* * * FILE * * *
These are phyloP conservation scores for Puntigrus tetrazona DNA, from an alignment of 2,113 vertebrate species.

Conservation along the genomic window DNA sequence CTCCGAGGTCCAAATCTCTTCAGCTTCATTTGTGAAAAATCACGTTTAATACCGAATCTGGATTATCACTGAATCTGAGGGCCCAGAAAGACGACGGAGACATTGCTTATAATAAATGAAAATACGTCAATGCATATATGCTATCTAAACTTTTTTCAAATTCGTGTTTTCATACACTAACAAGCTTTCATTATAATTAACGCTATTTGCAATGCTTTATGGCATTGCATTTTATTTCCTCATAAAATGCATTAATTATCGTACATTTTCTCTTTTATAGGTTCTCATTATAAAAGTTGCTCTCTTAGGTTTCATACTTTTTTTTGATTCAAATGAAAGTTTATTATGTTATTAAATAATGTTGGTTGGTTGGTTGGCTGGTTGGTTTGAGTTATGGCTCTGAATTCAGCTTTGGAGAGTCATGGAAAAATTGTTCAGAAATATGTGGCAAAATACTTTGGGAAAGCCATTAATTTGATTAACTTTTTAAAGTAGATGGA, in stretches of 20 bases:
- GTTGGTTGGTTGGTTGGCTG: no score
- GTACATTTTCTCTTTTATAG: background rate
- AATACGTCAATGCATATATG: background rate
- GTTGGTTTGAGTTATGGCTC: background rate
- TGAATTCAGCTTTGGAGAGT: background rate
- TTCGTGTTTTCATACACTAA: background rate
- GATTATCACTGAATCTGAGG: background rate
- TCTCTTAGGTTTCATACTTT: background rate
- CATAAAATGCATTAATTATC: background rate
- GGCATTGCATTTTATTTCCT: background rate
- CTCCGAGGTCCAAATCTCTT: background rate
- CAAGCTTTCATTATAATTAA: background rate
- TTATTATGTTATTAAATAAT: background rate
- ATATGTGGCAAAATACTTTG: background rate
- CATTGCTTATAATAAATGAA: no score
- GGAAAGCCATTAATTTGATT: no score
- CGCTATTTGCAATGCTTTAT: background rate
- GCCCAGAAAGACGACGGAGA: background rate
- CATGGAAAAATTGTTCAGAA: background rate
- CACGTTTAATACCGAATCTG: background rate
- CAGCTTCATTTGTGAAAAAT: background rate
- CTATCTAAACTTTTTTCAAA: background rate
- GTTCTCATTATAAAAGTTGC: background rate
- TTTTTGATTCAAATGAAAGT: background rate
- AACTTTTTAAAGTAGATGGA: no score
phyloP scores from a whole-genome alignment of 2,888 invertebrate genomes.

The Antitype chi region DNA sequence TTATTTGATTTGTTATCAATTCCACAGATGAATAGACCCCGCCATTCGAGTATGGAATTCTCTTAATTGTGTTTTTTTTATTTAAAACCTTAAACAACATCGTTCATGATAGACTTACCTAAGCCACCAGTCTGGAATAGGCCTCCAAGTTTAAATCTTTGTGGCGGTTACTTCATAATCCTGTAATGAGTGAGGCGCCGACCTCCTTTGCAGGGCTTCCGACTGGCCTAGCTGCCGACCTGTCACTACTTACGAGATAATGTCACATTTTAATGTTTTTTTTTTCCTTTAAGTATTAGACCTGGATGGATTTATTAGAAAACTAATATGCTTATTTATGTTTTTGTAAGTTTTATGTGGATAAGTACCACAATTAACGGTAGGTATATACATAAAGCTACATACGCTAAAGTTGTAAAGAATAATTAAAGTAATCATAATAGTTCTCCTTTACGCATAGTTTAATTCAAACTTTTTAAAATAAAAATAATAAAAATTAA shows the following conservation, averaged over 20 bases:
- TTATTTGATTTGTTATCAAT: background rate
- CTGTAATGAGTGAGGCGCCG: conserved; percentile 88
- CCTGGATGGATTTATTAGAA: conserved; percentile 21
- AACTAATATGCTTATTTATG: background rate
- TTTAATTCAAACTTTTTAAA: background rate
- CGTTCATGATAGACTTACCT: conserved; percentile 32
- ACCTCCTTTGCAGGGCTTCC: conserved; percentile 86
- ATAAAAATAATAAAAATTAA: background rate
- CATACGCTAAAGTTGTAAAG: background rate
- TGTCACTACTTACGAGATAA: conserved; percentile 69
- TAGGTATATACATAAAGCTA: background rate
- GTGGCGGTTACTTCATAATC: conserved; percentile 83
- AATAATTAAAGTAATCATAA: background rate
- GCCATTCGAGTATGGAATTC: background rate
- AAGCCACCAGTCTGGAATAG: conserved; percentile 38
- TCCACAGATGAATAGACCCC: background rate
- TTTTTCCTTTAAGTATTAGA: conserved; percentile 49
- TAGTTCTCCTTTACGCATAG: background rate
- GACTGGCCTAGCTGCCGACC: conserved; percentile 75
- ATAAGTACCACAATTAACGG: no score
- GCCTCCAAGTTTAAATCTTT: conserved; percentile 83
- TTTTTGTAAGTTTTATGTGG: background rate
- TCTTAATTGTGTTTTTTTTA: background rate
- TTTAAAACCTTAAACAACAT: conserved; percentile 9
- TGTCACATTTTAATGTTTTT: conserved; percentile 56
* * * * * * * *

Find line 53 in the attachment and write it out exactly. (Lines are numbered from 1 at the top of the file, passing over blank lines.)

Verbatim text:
- TTTAAAACCTTAAACAACAT: conserved; percentile 9